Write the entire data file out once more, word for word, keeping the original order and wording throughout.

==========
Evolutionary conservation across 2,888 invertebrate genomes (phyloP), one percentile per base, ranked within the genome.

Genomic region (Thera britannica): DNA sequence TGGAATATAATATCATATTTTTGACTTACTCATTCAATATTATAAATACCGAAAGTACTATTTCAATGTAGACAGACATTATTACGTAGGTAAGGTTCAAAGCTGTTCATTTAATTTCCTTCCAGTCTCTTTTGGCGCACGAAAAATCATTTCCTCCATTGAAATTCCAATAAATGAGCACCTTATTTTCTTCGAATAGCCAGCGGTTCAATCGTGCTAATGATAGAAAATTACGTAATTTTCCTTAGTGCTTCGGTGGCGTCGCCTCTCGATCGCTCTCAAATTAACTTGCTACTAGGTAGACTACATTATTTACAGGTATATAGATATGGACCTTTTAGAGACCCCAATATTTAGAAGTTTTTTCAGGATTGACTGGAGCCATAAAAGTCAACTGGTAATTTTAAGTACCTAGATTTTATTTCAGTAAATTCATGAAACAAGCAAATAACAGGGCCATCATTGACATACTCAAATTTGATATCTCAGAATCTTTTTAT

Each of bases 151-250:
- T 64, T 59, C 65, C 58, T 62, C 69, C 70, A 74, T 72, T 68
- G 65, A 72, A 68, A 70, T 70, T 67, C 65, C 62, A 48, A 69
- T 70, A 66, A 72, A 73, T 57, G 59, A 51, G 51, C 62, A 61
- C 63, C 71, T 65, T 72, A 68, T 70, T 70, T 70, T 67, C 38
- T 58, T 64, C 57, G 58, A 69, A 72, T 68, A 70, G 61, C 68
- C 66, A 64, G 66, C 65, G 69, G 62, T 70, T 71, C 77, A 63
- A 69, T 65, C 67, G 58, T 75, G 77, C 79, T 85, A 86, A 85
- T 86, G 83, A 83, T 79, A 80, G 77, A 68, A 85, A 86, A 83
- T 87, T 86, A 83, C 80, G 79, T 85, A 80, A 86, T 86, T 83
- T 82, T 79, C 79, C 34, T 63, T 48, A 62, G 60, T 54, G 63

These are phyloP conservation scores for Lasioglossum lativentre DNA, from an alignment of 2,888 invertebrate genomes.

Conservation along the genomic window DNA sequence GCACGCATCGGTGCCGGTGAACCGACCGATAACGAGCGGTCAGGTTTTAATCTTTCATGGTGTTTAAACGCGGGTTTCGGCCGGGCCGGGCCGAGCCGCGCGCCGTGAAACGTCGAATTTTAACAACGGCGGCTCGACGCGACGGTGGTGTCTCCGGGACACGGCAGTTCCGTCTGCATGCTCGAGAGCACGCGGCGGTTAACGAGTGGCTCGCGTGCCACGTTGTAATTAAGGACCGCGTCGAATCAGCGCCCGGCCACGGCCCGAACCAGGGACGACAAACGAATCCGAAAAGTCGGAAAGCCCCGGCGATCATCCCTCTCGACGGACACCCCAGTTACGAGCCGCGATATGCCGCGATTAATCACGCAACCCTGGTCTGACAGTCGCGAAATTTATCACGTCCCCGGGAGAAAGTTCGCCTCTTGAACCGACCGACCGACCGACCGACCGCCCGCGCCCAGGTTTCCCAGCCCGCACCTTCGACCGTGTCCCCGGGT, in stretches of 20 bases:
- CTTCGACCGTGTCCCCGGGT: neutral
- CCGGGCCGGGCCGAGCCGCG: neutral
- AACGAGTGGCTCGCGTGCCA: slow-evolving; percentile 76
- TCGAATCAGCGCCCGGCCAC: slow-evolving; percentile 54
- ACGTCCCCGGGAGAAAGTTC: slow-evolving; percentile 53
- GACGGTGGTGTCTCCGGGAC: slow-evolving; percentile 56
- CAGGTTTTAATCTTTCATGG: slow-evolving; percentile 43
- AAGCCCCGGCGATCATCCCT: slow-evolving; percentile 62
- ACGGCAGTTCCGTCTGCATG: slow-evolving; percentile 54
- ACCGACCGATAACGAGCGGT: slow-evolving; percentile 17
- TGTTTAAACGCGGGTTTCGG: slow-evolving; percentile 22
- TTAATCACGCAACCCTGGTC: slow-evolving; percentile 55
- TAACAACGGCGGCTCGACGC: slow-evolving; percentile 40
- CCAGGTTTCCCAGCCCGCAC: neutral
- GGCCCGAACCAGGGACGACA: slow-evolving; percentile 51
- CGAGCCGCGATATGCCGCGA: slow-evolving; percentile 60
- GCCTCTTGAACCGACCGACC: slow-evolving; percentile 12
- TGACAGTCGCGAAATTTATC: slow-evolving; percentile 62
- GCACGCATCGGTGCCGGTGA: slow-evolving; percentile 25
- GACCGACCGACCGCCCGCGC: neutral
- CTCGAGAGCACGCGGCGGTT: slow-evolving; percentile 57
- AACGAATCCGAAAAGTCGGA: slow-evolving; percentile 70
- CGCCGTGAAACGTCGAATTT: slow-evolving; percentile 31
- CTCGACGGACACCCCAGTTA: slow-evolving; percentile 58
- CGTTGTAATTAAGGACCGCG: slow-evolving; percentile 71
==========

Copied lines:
Evolutionary conservation across 2,888 invertebrate genomes (phyloP), one percentile per base, ranked within the genome.

Genomic region (Thera britannica): DNA sequence TGGAATATAATATCATATTTTTGACTTACTCATTCAATATTATAAATACCGAAAGTACTATTTCAATGTAGACAGACATTATTACGTAGGTAAGGTTCAAAGCTGTTCATTTAATTTCCTTCCAGTCTCTTTTGGCGCACGAAAAATCATTTCCTCCATTGAAATTCCAATAAATGAGCACCTTATTTTCTTCGAATAGCCAGCGGTTCAATCGTGCTAATGATAGAAAATTACGTAATTTTCCTTAGTGCTTCGGTGGCGTCGCCTCTCGATCGCTCTCAAATTAACTTGCTACTAGGTAGACTACATTATTTACAGGTATATAGATATGGACCTTTTAGAGACCCCAATATTTAGAAGTTTTTTCAGGATTGACTGGAGCCATAAAAGTCAACTGGTAATTTTAAGTACCTAGATTTTATTTCAGTAAATTCATGAAACAAGCAAATAACAGGGCCATCATTGACATACTCAAATTTGATATCTCAGAATCTTTTTAT

Each of bases 151-250:
- T 64, T 59, C 65, C 58, T 62, C 69, C 70, A 74, T 72, T 68
- G 65, A 72, A 68, A 70, T 70, T 67, C 65, C 62, A 48, A 69
- T 70, A 66, A 72, A 73, T 57, G 59, A 51, G 51, C 62, A 61
- C 63, C 71, T 65, T 72, A 68, T 70, T 70, T 70, T 67, C 38
- T 58, T 64, C 57, G 58, A 69, A 72, T 68, A 70, G 61, C 68
- C 66, A 64, G 66, C 65, G 69, G 62, T 70, T 71, C 77, A 63
- A 69, T 65, C 67, G 58, T 75, G 77, C 79, T 85, A 86, A 85
- T 86, G 83, A 83, T 79, A 80, G 77, A 68, A 85, A 86, A 83
- T 87, T 86, A 83, C 80, G 79, T 85, A 80, A 86, T 86, T 83
- T 82, T 79, C 79, C 34, T 63, T 48, A 62, G 60, T 54, G 63

These are phyloP conservation scores for Lasioglossum lativentre DNA, from an alignment of 2,888 invertebrate genomes.

Conservation along the genomic window DNA sequence GCACGCATCGGTGCCGGTGAACCGACCGATAACGAGCGGTCAGGTTTTAATCTTTCATGGTGTTTAAACGCGGGTTTCGGCCGGGCCGGGCCGAGCCGCGCGCCGTGAAACGTCGAATTTTAACAACGGCGGCTCGACGCGACGGTGGTGTCTCCGGGACACGGCAGTTCCGTCTGCATGCTCGAGAGCACGCGGCGGTTAACGAGTGGCTCGCGTGCCACGTTGTAATTAAGGACCGCGTCGAATCAGCGCCCGGCCACGGCCCGAACCAGGGACGACAAACGAATCCGAAAAGTCGGAAAGCCCCGGCGATCATCCCTCTCGACGGACACCCCAGTTACGAGCCGCGATATGCCGCGATTAATCACGCAACCCTGGTCTGACAGTCGCGAAATTTATCACGTCCCCGGGAGAAAGTTCGCCTCTTGAACCGACCGACCGACCGACCGACCGCCCGCGCCCAGGTTTCCCAGCCCGCACCTTCGACCGTGTCCCCGGGT, in stretches of 20 bases:
- CTTCGACCGTGTCCCCGGGT: neutral
- CCGGGCCGGGCCGAGCCGCG: neutral
- AACGAGTGGCTCGCGTGCCA: slow-evolving; percentile 76
- TCGAATCAGCGCCCGGCCAC: slow-evolving; percentile 54
- ACGTCCCCGGGAGAAAGTTC: slow-evolving; percentile 53
- GACGGTGGTGTCTCCGGGAC: slow-evolving; percentile 56
- CAGGTTTTAATCTTTCATGG: slow-evolving; percentile 43
- AAGCCCCGGCGATCATCCCT: slow-evolving; percentile 62
- ACGGCAGTTCCGTCTGCATG: slow-evolving; percentile 54
- ACCGACCGATAACGAGCGGT: slow-evolving; percentile 17
- TGTTTAAACGCGGGTTTCGG: slow-evolving; percentile 22
- TTAATCACGCAACCCTGGTC: slow-evolving; percentile 55
- TAACAACGGCGGCTCGACGC: slow-evolving; percentile 40
- CCAGGTTTCCCAGCCCGCAC: neutral
- GGCCCGAACCAGGGACGACA: slow-evolving; percentile 51
- CGAGCCGCGATATGCCGCGA: slow-evolving; percentile 60
- GCCTCTTGAACCGACCGACC: slow-evolving; percentile 12
- TGACAGTCGCGAAATTTATC: slow-evolving; percentile 62
- GCACGCATCGGTGCCGGTGA: slow-evolving; percentile 25
- GACCGACCGACCGCCCGCGC: neutral
- CTCGAGAGCACGCGGCGGTT: slow-evolving; percentile 57
- AACGAATCCGAAAAGTCGGA: slow-evolving; percentile 70
- CGCCGTGAAACGTCGAATTT: slow-evolving; percentile 31
- CTCGACGGACACCCCAGTTA: slow-evolving; percentile 58
- CGTTGTAATTAAGGACCGCG: slow-evolving; percentile 71